I can only speak for LendUp, we are hiring for a variety of positions. We are different because we are a mission driven company, so take this advice with a grain of salt.
Here is what we look for:
Are you passionate about a mission (ours is bringing credit building opportunities to consumers whose banks won't approve them for credit)? Don't tell me, but show me that you have a greater purpose, and want to make the world a better place. Do it through volunteer work, like experience at a mission driven company, or a non-profit or even a through a passionate blog.
Learn how to code. Take a General Assembly class, or some other code boot camp, or just hack away and build something on your own. Working at a technology company means you will be more effective if you understand how software or databases works. Even if you never code again, it is an important skill set to have.
Show me you know how to execute. I personally hate the words "strategy" and "brand", not because they are not important words, but because they mean you like to think or talk more than you like to deliver results. MBAs are notorious for thinking that because they have an MBA, that they will be successful at a startup, let alone "run a department".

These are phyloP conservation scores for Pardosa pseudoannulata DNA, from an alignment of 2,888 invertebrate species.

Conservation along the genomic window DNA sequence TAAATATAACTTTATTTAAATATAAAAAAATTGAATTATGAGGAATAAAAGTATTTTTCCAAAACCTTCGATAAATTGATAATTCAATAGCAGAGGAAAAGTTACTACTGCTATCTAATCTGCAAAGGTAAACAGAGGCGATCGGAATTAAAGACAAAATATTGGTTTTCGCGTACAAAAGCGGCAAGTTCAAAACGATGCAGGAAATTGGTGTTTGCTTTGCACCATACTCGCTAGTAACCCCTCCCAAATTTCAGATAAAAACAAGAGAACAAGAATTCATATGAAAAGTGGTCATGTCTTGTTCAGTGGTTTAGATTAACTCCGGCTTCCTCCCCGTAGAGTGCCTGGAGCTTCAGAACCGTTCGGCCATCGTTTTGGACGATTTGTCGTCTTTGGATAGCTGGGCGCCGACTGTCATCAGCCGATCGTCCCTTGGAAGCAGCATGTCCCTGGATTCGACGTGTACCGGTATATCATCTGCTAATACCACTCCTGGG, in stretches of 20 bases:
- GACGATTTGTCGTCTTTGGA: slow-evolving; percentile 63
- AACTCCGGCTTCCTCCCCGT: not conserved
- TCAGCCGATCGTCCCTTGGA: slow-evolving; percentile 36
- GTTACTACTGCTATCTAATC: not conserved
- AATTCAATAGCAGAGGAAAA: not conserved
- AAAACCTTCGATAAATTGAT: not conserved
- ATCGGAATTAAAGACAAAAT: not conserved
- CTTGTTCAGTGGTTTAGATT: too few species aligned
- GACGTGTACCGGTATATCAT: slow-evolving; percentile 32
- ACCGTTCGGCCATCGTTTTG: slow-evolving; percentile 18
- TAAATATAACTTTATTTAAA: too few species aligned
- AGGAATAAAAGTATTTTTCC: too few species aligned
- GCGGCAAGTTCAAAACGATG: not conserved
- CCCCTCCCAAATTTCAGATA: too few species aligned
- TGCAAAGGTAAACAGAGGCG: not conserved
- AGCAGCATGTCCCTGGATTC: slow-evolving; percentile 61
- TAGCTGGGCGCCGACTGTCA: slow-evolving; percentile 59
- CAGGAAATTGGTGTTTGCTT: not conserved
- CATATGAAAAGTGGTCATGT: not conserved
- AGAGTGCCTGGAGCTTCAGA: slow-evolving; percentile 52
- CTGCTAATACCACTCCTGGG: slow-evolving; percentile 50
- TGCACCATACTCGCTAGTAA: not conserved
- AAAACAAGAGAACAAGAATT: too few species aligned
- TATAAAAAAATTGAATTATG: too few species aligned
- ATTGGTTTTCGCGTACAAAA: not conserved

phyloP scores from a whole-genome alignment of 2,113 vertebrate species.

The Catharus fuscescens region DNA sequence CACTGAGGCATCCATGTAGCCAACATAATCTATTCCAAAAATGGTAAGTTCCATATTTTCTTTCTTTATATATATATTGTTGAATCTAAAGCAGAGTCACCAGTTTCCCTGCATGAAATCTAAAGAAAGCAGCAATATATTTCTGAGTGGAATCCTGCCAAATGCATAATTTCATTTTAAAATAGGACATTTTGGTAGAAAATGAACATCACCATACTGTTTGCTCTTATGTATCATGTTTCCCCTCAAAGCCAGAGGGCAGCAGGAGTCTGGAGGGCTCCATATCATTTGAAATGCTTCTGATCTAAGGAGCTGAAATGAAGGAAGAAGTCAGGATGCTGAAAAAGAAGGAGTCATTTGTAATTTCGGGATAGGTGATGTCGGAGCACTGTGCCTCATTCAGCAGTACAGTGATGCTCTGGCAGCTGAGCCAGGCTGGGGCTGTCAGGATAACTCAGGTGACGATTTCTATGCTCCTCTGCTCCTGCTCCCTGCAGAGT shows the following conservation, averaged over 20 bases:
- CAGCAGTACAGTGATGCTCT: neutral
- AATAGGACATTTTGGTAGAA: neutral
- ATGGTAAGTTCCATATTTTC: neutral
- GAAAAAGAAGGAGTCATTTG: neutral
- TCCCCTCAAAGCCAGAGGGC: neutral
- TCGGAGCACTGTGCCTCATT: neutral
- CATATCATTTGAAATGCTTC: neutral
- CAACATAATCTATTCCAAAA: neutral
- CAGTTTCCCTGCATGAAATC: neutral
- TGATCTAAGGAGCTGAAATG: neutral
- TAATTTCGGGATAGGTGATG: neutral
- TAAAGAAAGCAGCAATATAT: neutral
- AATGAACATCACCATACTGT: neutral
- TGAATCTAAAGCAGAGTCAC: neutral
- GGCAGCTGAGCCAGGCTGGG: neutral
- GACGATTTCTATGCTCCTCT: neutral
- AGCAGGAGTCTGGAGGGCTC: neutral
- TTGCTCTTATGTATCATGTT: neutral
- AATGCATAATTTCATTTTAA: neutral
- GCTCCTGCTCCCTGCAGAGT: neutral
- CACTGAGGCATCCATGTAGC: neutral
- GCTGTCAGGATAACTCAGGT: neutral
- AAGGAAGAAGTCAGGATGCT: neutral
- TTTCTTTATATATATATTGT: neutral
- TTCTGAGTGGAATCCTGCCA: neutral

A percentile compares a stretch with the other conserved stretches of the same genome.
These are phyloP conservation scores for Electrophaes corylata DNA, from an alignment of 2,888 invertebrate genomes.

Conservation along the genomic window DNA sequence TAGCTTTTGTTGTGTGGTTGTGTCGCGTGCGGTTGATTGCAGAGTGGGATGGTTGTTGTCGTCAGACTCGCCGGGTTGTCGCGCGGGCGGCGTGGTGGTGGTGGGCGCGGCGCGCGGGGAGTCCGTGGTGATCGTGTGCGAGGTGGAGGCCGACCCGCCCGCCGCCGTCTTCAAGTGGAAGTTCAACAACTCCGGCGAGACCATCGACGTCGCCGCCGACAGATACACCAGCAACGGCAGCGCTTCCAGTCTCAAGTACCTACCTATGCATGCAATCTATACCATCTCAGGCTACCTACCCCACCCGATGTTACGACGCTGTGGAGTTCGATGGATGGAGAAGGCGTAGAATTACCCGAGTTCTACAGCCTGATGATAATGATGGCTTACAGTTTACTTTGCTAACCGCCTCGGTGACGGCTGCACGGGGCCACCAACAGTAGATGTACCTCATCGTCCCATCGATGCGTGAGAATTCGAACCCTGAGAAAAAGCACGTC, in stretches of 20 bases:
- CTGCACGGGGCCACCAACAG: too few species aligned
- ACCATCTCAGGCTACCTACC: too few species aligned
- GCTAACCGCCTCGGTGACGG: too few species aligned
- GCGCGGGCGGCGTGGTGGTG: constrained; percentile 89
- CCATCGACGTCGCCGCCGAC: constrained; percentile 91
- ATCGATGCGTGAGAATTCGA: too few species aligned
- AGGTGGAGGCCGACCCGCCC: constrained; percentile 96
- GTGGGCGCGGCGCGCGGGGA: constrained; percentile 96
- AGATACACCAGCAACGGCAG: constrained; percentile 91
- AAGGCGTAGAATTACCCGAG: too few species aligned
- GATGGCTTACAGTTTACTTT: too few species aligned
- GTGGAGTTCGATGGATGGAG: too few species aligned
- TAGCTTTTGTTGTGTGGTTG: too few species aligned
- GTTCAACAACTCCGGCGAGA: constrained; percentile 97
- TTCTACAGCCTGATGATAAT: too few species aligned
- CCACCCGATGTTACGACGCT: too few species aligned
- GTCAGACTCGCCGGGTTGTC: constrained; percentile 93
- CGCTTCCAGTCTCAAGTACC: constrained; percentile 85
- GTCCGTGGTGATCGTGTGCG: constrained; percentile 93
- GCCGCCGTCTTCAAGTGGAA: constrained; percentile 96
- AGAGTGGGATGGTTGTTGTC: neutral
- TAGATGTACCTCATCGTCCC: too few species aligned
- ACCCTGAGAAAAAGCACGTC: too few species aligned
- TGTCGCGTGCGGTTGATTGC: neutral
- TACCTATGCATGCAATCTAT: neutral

Be honest. if you were an analyst or a manager at a big bank, but said you ran or owned something, be specific with what you actually did. Nobody at big companies can accomplish anything by themselves, being a part of a team is a really valuable skill. But I want to know that I can turn someone loose, let them execute and have lots of ownership. (full disclosure: I have an MBA and worked at some of the largest banks in the world.)
Sasha Orloff and three other C-level fin tech executives will be speaking at the next Uncharted Minds: Fin Tech Executives from Aspiration, LendUp, SoFi and Maveron Explain How Innovation is Eating Wall Street.
Date: Wednesday, September 9, 2015 from 6:00 PM to 9:00 PM (PDT) San Francisco,